There is a particular and astonishing thought process at work in this passage, linking a memory ‘snapshot’ and the conceit of a poem. Roubaud tissues his writing throughout this book with asides and parentheses, not even counting the Insertions. To get to the particular path of reasoning I want, I’ve elided bits (Roubaud loves his digressions) and passages (Roubaud really loves his opinions) quite frequently, and I’ve left out the ellipses for the sake of my period key. If you want the unadulterated stuff, you can read the entire section (and the entire book, it seems) here on Google Books. At the end of the post, there is a link to a translation of the poem which Roubaud discusses. A few of Roubaud’s comments may be more interesting if you know that the poem is the precursor to the sestina. Instead of the sestina’s weaving pattern of end-words, Raimbaut “repeats the same words at the rhyme, in the same order, in every stanza.”
from §3 My returning to this image
Seeing that nocturnal windowpane covered with its flowers of frost has become habitual for me, very familiar. And sometimes the image appears to me on its own, at random, removed from its natural setting, without any particular thought of this memory preceding it. But I recognize it immediately—I can hardly fail to recognize it, since it resembles nothing so much as itself.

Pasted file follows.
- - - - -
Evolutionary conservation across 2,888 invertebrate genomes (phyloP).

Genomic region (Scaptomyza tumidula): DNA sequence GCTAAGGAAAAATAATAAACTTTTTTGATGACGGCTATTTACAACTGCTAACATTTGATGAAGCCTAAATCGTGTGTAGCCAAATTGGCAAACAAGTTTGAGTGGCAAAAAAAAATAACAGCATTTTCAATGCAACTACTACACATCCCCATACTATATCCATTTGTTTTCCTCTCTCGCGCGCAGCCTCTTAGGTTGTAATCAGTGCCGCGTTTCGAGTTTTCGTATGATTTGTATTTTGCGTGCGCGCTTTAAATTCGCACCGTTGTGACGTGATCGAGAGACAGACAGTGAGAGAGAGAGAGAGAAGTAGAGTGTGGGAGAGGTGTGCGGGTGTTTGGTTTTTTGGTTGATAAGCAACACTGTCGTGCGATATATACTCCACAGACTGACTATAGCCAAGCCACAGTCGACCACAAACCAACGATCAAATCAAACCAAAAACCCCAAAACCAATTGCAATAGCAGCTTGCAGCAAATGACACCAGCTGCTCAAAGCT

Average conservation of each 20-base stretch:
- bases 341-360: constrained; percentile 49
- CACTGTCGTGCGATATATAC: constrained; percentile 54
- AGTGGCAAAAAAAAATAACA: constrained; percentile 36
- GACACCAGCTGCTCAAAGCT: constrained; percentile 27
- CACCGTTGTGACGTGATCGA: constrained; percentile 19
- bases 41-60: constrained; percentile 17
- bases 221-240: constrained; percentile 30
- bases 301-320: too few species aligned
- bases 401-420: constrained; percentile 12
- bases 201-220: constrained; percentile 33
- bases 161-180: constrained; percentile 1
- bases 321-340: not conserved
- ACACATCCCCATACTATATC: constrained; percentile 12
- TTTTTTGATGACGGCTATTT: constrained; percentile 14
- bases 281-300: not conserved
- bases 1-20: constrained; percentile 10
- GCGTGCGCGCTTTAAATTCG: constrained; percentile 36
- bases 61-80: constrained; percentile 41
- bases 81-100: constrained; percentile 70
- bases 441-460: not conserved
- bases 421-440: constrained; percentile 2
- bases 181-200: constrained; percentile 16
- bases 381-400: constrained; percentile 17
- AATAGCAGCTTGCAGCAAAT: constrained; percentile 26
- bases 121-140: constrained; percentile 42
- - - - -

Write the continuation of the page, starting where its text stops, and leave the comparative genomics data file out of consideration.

But one day, one day I managed to associate this image with a spoken word, a word from a poem (if I grant for a moment that poetry is speech, a “music of the mouth proffering speech in meter,” as Eustache Deschamps said), a word spoken, then, and put down on paper centuries ago, and now caught on this paper between the blank spaces, the “margins,” that define verse:
Er resplan la flors enversa
These words make up the entire first line of a canso (a “chanson,” a music-poem) by the troubadour Raimbaut d’Orange, written more than eight centuries ago: “Now shines [is resplendant] the inverse flower.” Raimbaut d’Orange wastes no time in revealing the primary sense of this strange grouping: “quals flors” he says (“which flower?”). And he answer himself, taking the spontaneous and absolute solipsism of all verse even further: “neus gels e conglapis” (“snow, frost and ‘conglapi‘”), introducing, with this last vocable—so rare that it appears only here—who knows what sort of frozen thing. I have decided to understand it, according to the needs of my own composition, as a vitrified conjunction of neus (snow) and gels (frost): as the condensation of a mist-noise and a cold substance, emblematic of the cold itself; and I hear in it an entire “glapissement,” a kind of screen, along with the scratching sound made by those transparent pellets of cold as they were scraped up, crying out under my nail:
Er resplan la flors enversa
Pels trencans rancx e pels tertres.
Quals flors neus gels e conglapis
Que cotz e destrenh e trenca.
(Then shines the inverse flower
among sharp cliffs and hills.
Which flower? snow frost and ice
that cuts and torments and slices.)